DeLynn Colvert - Tip #1

Next

For every offense, there is a defense. Knowing that Jake (opponent) will be analyzing your hand after taking a look at your first card, lead your "sleeper" card. A "sleeper" is a card that is a mismatch in a good cribbage hand. For example, in a 7-J-Q-K hand, the 7 is a "sleeper". Lead the 7. Camouflage your hand as long as possible. Make Jake guess which side of a sequence your third or fourth card falls on. For example, you are holding a 10-10-J-Q. Don't play the 10, then the Q, as the void between the 10 and the Q makes the J in your hand obvious. Play the J. Jake may wrongly surmise you are holding a 9. Conversely, if you are holding a poor hand, by purposely leaving a void, Jake may wrongly surmise you're holding the card in the void. This deception makes your odds a little better of scoring on Jake's subsequent plays.

If you're playing offense (playing on) and want to pair as much as possible, lead from the end of a sequence of four cards. For example, the 9-10-J-Q should begin with the 9 lead. A good possibility exists of a queen pair with the 9 lead, but quickly diminishes with the 10 lead, and practically disappears with the J lead. In addition, this play cuts down on the possibility of Jake scoring the "31" follow-up if he happens to have a 6 for 15-2. You follow with the dumped J for 25. Since a 6 has already been played, the odds are lessened for Jake to follow with another 6 for 31. In this case, Jake may be forced to play a 5 for 30 and a go. This makes your following 10 lead that much safer. In this case, dumping the J with your second card creates a 9-void-J, but the lone J is more of a liability than exposing a probable 10.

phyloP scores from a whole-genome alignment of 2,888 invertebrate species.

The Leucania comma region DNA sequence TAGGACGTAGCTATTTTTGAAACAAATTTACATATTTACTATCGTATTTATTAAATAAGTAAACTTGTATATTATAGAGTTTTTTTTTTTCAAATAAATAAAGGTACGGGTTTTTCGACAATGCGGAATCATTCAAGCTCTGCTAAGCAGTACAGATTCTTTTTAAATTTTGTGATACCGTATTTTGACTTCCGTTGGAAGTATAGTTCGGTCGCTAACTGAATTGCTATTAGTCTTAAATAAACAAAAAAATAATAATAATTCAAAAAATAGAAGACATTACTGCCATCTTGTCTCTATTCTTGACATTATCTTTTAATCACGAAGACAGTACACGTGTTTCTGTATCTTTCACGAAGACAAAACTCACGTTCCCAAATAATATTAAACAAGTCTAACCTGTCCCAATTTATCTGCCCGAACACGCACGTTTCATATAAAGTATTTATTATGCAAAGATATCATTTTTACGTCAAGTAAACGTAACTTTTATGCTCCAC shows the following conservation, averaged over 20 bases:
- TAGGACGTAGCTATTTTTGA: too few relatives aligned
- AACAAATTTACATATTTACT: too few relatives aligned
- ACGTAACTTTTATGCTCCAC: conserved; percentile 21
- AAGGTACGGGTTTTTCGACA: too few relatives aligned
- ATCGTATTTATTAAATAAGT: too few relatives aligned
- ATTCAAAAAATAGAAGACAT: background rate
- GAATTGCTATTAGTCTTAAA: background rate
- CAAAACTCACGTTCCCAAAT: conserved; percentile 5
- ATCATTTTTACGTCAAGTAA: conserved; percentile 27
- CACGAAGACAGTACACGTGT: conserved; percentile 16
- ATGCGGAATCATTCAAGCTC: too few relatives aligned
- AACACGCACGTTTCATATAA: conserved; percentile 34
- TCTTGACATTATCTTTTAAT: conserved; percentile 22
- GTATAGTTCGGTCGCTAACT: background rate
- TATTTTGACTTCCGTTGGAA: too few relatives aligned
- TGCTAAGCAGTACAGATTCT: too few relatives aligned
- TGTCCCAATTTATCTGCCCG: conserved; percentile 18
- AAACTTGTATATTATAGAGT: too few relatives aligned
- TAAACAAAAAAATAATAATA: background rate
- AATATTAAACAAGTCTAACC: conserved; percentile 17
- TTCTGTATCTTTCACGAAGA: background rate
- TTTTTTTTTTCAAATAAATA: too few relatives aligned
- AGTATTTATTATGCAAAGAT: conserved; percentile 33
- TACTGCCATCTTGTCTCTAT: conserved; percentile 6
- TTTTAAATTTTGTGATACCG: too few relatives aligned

- Republished from Play Winning Cribbage by permission. Text copyright 2002 by DeLynn Colvert. All rights reserved.

Next

 
 Questions About Cribbage
 
 Dan Barlow's Tips
 
 John Chambers' Tips
 
 DeLynn Colvert's Tips
 
 George Rasmussen's Tips
 
 Michael Schell's Tips
 
 Available Books
 
 Learn to Talk Cribbage